Just over a year ago, we wrote about the sad story of Grecia the toucan, and in case you missed it, here’s a little refresher. The yellow-throated toucan lost nearly half of his beak when teenagers in Costa Rica attacked him with sticks. Thankfully, the injured bird was found and taken to the Zoo Ave Animal Rescue Centre, where he's been recuperating ever since.

After news of Grecia's attack gained widespread media attention, a number of 3D-printing companies joined forces to create a prosthetic beak for the wounded toucan.

The process wasn’t without its hurdles, but we’re happy to report that Grecia is now the proud owner of a new white-and-black beak that mimics the functions of the original, giving him the best possible chance at a relatively normal life.

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Grecia, before and after. Image: Zoo Ave Animal Rescue Centre

“The process was not easy. It was a very ambitious project, [involving] different national companies, without profit, in order to provide to Grecia the best possible prostheses and quality of life,” the Zoo Ave team says in a Facebook update.

The design and 3D printing alone took several months. After some initial trouble accurately modelling the missing part, the designers were able to fully replicate it using the beak of another toucan that had recently died, which was donated to the cause as a reference.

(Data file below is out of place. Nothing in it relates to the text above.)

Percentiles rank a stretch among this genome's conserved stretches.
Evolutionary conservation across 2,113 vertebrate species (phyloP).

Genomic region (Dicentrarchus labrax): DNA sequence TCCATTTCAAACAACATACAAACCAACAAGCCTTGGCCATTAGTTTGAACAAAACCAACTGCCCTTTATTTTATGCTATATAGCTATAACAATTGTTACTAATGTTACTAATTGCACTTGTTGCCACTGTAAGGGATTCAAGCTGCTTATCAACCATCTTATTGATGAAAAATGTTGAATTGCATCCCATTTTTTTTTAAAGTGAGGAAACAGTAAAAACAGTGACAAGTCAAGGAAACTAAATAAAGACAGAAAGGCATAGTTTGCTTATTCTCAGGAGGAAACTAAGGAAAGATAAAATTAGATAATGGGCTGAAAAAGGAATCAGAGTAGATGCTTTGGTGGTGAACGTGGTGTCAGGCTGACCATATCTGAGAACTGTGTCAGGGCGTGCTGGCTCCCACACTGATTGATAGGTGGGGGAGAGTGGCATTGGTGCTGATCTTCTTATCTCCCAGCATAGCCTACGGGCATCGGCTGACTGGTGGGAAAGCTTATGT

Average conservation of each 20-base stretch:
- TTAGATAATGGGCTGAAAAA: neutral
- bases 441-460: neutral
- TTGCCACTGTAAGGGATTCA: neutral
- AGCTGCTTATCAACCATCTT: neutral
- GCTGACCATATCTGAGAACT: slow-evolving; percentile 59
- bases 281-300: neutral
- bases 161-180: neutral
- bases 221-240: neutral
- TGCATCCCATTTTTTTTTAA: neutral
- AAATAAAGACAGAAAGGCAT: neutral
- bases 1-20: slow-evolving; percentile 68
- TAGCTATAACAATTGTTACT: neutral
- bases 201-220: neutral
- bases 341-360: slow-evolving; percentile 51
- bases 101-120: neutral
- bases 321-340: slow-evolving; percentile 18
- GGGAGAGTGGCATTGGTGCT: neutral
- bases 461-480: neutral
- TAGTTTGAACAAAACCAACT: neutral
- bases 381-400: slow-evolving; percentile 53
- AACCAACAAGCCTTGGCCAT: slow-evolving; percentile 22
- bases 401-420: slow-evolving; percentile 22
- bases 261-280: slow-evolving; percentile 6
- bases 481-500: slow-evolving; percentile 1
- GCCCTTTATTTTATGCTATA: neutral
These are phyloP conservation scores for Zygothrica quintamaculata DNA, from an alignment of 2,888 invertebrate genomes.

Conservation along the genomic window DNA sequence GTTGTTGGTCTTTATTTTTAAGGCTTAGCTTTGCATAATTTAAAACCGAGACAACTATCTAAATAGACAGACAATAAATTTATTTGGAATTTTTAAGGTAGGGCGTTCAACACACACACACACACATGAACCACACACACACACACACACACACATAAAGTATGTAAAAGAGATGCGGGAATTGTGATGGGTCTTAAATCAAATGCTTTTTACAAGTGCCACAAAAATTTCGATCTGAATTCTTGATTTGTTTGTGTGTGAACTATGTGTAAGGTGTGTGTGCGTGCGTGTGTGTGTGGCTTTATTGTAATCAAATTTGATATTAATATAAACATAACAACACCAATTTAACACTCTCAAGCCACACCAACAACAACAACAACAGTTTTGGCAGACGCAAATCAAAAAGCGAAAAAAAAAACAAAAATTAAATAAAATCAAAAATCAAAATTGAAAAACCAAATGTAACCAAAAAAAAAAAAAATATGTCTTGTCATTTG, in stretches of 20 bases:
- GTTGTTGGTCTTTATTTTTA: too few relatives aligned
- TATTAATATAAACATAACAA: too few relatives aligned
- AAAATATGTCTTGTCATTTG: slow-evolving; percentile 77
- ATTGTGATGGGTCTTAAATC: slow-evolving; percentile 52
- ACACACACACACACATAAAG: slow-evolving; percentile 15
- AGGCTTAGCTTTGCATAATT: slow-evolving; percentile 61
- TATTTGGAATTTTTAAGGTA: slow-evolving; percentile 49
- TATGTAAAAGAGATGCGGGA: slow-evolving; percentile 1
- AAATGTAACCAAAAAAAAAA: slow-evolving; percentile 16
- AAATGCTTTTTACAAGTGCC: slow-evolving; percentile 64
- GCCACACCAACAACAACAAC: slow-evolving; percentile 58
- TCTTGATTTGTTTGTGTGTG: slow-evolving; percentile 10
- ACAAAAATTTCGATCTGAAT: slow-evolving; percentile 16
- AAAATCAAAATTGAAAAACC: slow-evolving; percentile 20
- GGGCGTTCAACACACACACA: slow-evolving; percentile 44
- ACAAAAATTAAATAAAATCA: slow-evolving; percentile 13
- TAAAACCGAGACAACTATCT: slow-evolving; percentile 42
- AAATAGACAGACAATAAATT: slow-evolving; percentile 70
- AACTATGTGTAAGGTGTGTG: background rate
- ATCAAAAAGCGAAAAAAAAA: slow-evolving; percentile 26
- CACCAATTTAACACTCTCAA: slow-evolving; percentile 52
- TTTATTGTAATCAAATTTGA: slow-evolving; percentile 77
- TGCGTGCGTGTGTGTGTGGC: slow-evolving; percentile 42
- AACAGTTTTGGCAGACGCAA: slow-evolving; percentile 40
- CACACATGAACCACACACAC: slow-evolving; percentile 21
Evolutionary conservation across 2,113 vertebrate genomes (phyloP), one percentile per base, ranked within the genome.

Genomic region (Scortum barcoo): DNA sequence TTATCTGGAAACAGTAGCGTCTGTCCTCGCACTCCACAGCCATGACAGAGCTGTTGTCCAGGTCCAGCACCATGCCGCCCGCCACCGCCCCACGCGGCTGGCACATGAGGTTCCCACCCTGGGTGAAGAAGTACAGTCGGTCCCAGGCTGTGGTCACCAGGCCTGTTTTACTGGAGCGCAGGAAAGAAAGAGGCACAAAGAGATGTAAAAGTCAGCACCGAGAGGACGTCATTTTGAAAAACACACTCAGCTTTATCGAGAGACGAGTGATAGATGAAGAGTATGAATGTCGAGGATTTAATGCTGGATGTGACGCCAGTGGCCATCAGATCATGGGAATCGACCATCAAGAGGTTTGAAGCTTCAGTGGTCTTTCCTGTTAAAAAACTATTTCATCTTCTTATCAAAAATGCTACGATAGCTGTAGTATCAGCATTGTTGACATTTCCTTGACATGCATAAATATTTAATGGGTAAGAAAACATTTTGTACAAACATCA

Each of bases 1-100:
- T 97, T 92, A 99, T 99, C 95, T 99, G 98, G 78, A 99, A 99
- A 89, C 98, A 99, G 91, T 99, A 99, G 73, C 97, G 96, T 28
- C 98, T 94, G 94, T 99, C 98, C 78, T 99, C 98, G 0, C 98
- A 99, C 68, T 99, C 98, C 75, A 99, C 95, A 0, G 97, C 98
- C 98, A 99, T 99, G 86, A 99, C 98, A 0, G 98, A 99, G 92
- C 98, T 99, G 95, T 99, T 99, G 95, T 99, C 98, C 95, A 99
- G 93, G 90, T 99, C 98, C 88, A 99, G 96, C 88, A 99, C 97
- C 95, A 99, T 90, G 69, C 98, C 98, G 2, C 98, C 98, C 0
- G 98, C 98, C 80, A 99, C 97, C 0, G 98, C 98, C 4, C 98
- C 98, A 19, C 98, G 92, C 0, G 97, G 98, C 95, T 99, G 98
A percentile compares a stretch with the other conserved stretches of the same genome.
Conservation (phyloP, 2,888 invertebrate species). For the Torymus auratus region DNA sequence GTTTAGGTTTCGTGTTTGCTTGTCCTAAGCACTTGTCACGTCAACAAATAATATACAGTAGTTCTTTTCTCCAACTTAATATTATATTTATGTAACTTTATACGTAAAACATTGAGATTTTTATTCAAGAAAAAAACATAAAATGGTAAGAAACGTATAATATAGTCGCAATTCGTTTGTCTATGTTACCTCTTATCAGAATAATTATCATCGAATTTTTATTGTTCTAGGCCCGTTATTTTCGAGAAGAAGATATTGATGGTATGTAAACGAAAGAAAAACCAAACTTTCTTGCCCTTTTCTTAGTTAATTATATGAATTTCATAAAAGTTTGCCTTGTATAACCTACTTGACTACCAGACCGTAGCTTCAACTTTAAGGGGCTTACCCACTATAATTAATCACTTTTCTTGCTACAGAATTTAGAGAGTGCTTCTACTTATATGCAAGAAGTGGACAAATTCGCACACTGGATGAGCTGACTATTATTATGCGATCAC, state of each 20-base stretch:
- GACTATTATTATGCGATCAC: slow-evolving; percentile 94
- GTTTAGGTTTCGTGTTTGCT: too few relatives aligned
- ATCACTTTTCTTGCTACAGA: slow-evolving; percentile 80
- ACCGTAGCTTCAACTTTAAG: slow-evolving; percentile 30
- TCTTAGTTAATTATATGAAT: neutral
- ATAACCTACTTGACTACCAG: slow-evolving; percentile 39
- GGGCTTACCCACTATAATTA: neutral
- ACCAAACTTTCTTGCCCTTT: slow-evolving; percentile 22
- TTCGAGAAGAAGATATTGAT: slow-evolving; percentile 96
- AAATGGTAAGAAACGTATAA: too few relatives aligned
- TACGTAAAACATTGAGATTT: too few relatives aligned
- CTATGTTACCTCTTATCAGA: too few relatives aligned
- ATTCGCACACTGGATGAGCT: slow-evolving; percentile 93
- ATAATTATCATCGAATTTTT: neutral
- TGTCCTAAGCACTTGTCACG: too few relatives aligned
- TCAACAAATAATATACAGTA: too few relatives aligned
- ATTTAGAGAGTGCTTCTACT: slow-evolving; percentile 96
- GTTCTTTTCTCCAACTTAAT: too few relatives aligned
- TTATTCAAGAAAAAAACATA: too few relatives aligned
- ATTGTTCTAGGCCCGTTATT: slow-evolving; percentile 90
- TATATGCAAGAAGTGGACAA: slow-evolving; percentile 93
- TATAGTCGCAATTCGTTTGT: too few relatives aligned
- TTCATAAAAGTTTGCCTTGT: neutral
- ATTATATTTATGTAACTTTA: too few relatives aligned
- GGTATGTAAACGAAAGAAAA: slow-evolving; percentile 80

“We learned a lot about the importance of Grecia’s beak. It has various functions such as preening, feeding and drawing the attention of the opposite sex,” adds Zoo Ave [translated from Spanish].

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Image: Zoo Ave Animal Rescue Centre

And the new beak also came with benefits that Grecia's rescuers didn't expect. "We have seen a positive change in [his] singing. When he lost his beak, he also lost some of the singing. But now that he has the prosthesis, the singing is again more natural," says the centre's communications officer, Hugo Alonso.

Although the extent of the beak injury means Grecia can never be returned to the wild, the young bird is otherwise healthy and in good condition, so restoring his beak function was crucial to allow him to live life to the fullest in captivity.

"For a toucan, losing the beak is like being without arms, lipless and toothless," explains Dennis Janik, the founder of the rescue centre.

And Grecia is not the only animal that’s benefited from the rapid advances in 3D printing. Check out this turtle with a titanium 3D-printed jaw and this elephant with a printed prosthetic leg.

While thousands of dollars were raised through crowd-funding campaigns to help Grecia recover from his injuries, the Zoo Ave Animal Rescue Centre treats and cares for many other animals like him every day. You can make a difference in their lives by donating here.


Top header image: Don Faulkner, Flickr